Previous research has shown that “learning-by-teaching” (LbT) can be very effective and improve performance on subsequent assessments compared to other instructional methods.
A variety of reasons have been proposed to explain this superiority:
To test these different theories, a team of researchers recently conducted a study on 131 Dutch primary school students (average age: 11 years old) assigned to 3 different conditions:
Finally, all students were given a conceptual knowledge test with 10 open-ended questions, such as “Why is photosynthesis important for plants?” and asked to self-report the mental effort and enjoyment associated with the weekend homework, as well as the amount of time spent on it.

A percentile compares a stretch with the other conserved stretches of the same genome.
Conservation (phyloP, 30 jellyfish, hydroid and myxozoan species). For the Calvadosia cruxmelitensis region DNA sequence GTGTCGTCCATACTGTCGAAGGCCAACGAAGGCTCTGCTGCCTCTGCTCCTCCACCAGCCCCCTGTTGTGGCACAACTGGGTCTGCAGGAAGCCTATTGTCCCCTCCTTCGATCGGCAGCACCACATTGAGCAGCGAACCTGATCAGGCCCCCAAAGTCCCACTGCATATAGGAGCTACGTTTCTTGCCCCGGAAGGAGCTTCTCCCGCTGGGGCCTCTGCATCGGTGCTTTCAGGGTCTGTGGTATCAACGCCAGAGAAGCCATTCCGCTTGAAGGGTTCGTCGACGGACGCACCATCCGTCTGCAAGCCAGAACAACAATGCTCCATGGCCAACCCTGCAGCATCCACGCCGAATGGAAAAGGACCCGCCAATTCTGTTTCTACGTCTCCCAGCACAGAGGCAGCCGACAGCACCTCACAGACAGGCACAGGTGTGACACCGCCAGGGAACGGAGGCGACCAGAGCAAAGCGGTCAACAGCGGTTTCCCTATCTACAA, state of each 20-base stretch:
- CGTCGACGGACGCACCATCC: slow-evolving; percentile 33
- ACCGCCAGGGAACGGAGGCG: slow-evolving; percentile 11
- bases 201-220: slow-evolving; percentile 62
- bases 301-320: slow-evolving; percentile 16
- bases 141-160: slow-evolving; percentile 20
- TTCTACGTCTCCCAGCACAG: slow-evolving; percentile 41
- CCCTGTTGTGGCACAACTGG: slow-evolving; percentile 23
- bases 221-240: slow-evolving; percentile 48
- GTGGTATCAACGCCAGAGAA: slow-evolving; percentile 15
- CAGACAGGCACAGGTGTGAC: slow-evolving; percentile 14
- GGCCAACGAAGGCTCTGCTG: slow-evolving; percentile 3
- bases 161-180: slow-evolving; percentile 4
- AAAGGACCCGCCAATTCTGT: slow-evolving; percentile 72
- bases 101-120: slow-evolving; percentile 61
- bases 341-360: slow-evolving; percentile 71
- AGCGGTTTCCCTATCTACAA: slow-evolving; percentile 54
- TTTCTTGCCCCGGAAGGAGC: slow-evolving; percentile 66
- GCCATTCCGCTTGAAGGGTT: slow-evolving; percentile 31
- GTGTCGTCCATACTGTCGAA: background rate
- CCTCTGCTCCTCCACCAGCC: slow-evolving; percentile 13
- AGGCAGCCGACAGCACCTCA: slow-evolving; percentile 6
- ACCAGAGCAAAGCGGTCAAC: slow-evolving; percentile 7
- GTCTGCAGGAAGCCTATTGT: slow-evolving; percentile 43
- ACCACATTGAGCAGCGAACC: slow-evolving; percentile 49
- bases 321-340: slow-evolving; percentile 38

Results indicated that students in all three groups spent the same amount of time on the different homework assignments. As anticipated, mental effort was greater in the summarizing and teaching conditions (+67%). However, only teaching led to better performance on the test (+33%). It was also the preferred activity (+20%).
These findings do not only confirm the effectiveness of learning-by-teaching: they also indicate that the best explanation for its superiority over other methods may very well be the “social presence hypothesis”.
Interestingly, technology-integrating homework assignments could be a better way of leveraging the advantages of LbT than the “jigsaw” activities that are so common in modern classrooms because of the added-value of teaching a virtual, mentally-constructed peer.
Reference: Hoogerheide, Visee, Lachner and Gog, “Generating an Instructional Video as Homework Activity is Both Effective and Enjoyable”, Learning and Instruction, 64, 2019.